Document Type

Thesis - Open Access

Award Date


Degree Name

Master of Science (MS)

Department / School



It is quite evident that much is yet to be learned concerning the helminth parasites of wild mammals. Not only can new host and new distribution records be obtained from nearly every area where studies are conducted, but new species are also often found. No extensive investigation of helminth parasites of wild mammals in the region has ever been undertaken as far as is known by this author. This survey was conducted to determine the species and relative prevalence of helminth parasites of wild mammals from this region. Most of the wild mammals were procured by members of the Mammalogy class, Fall of 1960, from localities in South Dakota, Iowa, and Minnesota. They were collected from various habitats, either by trapping, shooting, or poisoning, thus constituting a random sampling. This survey was made during the fall and winter of 1960-61, 74 wild mammals being collected and examined principally for Trematoda (flukes), Cestoda (tapeworms), Nematoda (roundworms), and Acanthocephala (thorny-headed worms). The digestive tract was removed from each wild mammal, placed in a plastic bag, and then frozen to await examination. At a later date, the tracts were placed in a black pan half-filled with water. The inner surfaces of all the organs were carefully examined macroscopically and microscopically for parasites. All helminth parasites were then identified, and the degree of each infestation was noted.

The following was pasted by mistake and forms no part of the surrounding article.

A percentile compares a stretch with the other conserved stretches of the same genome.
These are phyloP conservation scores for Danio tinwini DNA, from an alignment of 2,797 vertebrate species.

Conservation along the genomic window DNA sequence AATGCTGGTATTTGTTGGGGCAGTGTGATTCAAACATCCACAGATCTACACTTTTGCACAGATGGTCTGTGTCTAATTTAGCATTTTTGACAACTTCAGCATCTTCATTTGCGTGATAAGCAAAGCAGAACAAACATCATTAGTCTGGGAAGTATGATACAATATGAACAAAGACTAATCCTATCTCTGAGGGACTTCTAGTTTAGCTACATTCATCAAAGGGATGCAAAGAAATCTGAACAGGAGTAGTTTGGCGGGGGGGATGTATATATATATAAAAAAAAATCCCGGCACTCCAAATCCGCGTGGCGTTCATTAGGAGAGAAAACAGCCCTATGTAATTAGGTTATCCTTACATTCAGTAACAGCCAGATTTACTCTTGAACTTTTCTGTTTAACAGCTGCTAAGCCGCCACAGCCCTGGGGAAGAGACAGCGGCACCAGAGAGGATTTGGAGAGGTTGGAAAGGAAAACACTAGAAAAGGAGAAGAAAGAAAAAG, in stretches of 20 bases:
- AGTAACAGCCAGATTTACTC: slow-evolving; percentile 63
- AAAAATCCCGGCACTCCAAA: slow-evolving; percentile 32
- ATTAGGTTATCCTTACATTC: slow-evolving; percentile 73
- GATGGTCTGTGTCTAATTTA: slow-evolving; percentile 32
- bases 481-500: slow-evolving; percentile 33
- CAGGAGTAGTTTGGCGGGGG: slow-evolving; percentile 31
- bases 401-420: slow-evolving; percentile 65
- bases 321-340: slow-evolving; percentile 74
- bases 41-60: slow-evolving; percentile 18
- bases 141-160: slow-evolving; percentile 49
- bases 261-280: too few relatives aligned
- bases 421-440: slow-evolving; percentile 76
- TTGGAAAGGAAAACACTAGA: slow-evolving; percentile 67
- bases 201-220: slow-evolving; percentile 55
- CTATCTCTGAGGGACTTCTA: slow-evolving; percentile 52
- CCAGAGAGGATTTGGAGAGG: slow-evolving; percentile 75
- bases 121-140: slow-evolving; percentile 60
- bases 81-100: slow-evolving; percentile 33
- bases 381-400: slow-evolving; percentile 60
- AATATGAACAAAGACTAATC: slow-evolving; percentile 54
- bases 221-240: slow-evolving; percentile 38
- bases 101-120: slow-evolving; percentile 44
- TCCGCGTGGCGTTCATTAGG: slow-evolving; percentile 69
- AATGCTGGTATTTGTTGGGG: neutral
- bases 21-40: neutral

Library of Congress Subject Headings



Includes bibliographical references



Number of Pages



South Dakota State University